In Olivia (1951, dir. Jacqueline Audry), we find our teenage heroine (Marie-Claire Olivia) in a French boarding school in the 1890s. The English Olivia, used to strict governesses and regimented school days, is welcomed with open arms by her classmates and enjoys new-found freedoms, such as being allowed to roam the grounds as she pleases and take library books up to her room, a room she has all to herself. She is also quickly engulfed by the romance of her school, perpetuated by students and staff alike. Mlle Julie (Edwige Feuillère) and Mlle Cara (Simone Simon), the two headmistresses, are at once partners and antagonists, occupied less with teaching than with charming their students, splitting the school into warring parties depending on which Mlle they are loyal to. Cara appears to be on the losing side.
Based on the novel by Dorothy Bussy (1949), Jacqueline Audry’s film was released at a symbolic turning point between the historical and the contemporary: the 1950s. Equidistant from the Edwardians and the Millennials, this decade saw the emergence of the teenager and the Cold War, when modern culture, propelled by two world wars, began to embrace technology and hurtled away from the romantic pastoral visions depicted in Olivia.
Olivia first joins Camp Cara, attending to her headmistress in her private rooms, delighting in the tasks of nursing this glamorous woman who is mostly prevented, apparently by ill health, from leaving her chaise longue. Romance transcends the school: students are taught with passion, even at meals they are encouraged to savour and refine their tastes. Truly this is an enviable education, filled with various entertainments: trips to Paris, a costumed ball at Christmas, poetry recitation in front of Mlle Julie’s fire. Here, the fatal combination of Andromaque and Julie’s enchanting performance secure Olivia’s devotion to her, and a switching of allegiances.
Olivia bears the influence of Mädchen in Uniform (1931). Leontine Sagan’s harsher film presents a similar story of love between student and teacher amidst the poverty, depression, and increasing militarisation of interwar Germany. One student remarks: “Some girls’ parents aren’t well off any more,” following a scene where the formidable headmistress Fräulein von Nordeck (Emilia Unda) declares “Through discipline and hunger, hunger and discipline, we shall be great again. Or not at all.”
Despite the difference in circumstances, Mädchen, like Olivia, upholds a proud belief in love between women, and rejects its othering or fetishisation by a patriarchal system. When it is suggested to Mädchen’s Manuela (Hertha Thiele) that she ought to cure herself of her feelings towards a teacher, she replies: “Cured? Of what?” She has no understanding that her desires for another woman could be thought of as wrong. That the same-sex attractions of these girls – whether platonic, romantic, or a burning crush – are taken seriously by both films, is a mark of respect.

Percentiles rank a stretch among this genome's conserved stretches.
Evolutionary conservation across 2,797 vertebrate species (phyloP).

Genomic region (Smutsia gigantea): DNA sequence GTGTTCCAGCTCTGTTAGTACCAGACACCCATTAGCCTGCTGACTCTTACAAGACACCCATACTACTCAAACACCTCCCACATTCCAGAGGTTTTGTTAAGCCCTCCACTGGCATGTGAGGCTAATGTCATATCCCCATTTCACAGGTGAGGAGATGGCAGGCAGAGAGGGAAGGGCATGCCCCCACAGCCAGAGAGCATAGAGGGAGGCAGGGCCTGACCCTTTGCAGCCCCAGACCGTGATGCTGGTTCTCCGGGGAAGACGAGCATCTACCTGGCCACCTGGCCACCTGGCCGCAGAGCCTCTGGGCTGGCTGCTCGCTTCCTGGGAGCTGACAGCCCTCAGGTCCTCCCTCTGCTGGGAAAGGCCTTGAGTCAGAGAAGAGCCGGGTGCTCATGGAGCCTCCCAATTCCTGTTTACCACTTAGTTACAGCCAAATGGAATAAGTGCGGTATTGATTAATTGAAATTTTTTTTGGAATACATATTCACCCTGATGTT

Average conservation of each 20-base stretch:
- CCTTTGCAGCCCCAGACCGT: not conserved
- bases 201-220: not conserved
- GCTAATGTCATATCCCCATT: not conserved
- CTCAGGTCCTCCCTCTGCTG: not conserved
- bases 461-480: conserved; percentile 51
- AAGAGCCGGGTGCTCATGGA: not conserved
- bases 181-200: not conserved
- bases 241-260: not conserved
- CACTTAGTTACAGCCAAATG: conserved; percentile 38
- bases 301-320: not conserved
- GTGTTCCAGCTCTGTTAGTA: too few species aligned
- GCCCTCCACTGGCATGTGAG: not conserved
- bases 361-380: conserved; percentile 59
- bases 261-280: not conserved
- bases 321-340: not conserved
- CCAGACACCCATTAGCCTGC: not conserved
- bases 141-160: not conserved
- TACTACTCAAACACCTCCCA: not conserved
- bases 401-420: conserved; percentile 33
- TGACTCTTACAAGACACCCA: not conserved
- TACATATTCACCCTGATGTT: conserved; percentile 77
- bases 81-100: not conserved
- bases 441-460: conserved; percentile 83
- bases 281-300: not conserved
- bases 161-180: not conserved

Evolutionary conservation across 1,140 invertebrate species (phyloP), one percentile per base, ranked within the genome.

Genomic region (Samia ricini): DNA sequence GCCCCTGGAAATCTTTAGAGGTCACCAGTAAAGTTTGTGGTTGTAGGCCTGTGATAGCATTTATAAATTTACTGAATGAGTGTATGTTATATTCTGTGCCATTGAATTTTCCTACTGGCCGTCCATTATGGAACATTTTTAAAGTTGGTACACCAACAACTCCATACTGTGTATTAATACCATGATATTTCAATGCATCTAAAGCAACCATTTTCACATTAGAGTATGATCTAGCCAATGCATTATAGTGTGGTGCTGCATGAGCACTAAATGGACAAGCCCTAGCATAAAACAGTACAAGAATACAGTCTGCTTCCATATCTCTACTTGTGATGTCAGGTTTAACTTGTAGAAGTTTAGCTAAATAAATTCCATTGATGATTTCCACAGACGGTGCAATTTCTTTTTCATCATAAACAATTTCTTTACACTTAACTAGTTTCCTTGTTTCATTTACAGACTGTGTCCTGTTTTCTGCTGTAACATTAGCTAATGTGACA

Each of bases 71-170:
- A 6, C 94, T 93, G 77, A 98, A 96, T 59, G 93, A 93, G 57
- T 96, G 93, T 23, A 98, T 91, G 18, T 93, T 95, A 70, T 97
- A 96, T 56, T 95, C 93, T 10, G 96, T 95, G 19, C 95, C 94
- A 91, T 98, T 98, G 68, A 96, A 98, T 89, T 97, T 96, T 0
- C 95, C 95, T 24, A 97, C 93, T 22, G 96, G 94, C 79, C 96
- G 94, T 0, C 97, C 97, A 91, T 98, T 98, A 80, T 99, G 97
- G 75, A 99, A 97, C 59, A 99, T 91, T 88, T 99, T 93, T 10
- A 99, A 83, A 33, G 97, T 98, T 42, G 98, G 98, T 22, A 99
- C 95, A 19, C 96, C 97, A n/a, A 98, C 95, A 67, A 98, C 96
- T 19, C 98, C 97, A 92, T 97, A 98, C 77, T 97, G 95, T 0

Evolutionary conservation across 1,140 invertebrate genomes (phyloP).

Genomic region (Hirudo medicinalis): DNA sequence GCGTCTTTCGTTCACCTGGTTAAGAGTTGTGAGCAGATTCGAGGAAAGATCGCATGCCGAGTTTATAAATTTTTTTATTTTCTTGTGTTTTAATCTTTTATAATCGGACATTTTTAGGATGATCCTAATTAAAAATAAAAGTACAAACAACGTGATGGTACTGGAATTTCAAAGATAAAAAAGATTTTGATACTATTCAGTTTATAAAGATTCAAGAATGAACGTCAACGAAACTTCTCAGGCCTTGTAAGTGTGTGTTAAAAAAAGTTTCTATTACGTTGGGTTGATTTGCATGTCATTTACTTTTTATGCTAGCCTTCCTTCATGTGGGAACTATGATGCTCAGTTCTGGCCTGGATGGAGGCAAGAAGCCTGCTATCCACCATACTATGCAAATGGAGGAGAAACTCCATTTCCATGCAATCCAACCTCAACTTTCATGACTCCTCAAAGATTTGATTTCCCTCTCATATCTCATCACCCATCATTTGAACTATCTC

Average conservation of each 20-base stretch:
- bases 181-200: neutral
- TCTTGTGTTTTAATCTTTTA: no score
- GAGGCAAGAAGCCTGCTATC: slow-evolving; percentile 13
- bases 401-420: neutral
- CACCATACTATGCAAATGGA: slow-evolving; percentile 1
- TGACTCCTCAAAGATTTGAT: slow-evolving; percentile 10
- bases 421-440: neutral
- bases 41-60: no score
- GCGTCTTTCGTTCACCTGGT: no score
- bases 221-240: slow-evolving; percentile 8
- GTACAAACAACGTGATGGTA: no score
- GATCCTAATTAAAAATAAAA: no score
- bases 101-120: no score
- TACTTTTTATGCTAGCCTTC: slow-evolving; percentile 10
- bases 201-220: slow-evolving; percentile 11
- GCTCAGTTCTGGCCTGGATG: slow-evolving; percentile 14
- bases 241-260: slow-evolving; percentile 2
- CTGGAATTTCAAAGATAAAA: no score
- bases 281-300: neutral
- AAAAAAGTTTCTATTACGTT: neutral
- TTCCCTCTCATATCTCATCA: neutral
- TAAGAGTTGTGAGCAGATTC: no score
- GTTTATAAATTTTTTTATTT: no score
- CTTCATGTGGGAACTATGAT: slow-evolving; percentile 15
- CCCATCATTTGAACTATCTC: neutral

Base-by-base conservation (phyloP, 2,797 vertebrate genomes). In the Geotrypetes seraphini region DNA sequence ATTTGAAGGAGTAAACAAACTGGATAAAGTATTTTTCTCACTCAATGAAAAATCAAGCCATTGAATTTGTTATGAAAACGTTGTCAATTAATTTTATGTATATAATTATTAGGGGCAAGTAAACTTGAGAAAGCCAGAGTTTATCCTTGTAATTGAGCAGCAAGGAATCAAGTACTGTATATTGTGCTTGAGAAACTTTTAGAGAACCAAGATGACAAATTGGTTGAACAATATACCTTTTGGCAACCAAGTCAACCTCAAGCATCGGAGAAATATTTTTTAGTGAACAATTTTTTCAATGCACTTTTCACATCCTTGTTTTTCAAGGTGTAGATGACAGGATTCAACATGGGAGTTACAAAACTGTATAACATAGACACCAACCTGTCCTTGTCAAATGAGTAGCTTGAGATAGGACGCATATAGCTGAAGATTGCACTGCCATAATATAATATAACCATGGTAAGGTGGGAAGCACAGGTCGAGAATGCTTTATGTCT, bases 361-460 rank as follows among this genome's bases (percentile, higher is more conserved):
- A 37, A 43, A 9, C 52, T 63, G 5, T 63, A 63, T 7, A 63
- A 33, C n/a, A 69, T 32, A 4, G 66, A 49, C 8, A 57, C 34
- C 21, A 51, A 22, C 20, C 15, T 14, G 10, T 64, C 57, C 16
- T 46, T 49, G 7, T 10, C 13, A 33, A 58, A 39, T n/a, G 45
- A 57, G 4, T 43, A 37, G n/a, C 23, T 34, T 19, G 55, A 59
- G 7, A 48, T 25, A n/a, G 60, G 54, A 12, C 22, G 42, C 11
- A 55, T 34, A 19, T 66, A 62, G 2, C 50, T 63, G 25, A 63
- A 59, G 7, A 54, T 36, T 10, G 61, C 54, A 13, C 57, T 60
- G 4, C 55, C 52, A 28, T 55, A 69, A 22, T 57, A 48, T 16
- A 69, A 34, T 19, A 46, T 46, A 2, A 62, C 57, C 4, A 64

Audry’s film was released around the same time that Irish writer Nuala O’Faolain would have enrolled in a convent school in County Monaghan, where she too experienced deep emotions, both for older girls and the nuns who taught her. She documented these in her memoir, Are You Somebody? (1996), where she describes the “romantic system” at her school, a structure of adoration marked by swooning faints and gift giving so alike to the culture at Mlle Julie’s school. O’Faolain impresses upon her reader that “The emotions we felt as schoolgirls were volatile and exaggerated and they have always been despised by the world. But they were not trivial.” Her account shows how these intimate domestic histories recorded by women, fictional or not, are so valuable for taking both queer and women’s spaces out of the shaming, fetishising hands of men:
“Those words and concepts that will be lost for ever when women my age die, because no one values them enough to record them. […] They were not a mere substitute for what we would have been doing with boys if we weren’t in boarding-school, which is what the patriarchy has always arrogantly presumed.”
Olivia also refuses the trivialisation of same-sex attraction, documenting and revelling in a wealth of emotions, embracing both the euphoric and the tragic. In the final act, tragedy comes in full force, when Mlle Cara commits suicide and, in her devastation, Julie declares that she will leave the school. In her final meeting with the devoted Olivia, Julie cannot cope with the weight of emotion she has inspired, in the girl or in Cara: she rejects Olivia, who leaves in tears. Yet, although the warring affections of the headmistresses have sparked disaster as well as an end to the good old days with the school now coming under control of the severe Frau Riesener, the final note of the film rejects shame, just as O’Faolain did.
As Olivia is being driven from the school, Victoire (Yvonne de Bray), the frank-speaking cook, declares that “later, Olivia, well, in a while, you’ll see you’ll remember us with fondness. All of us.” Her words are a testament to the rejection of shame and to embracing love in all its forms, even when it results in tragedy, and they echo in O’Faolain’s anxieties about the past: “It does frighten me that I remember the bad times rather than the good ones.”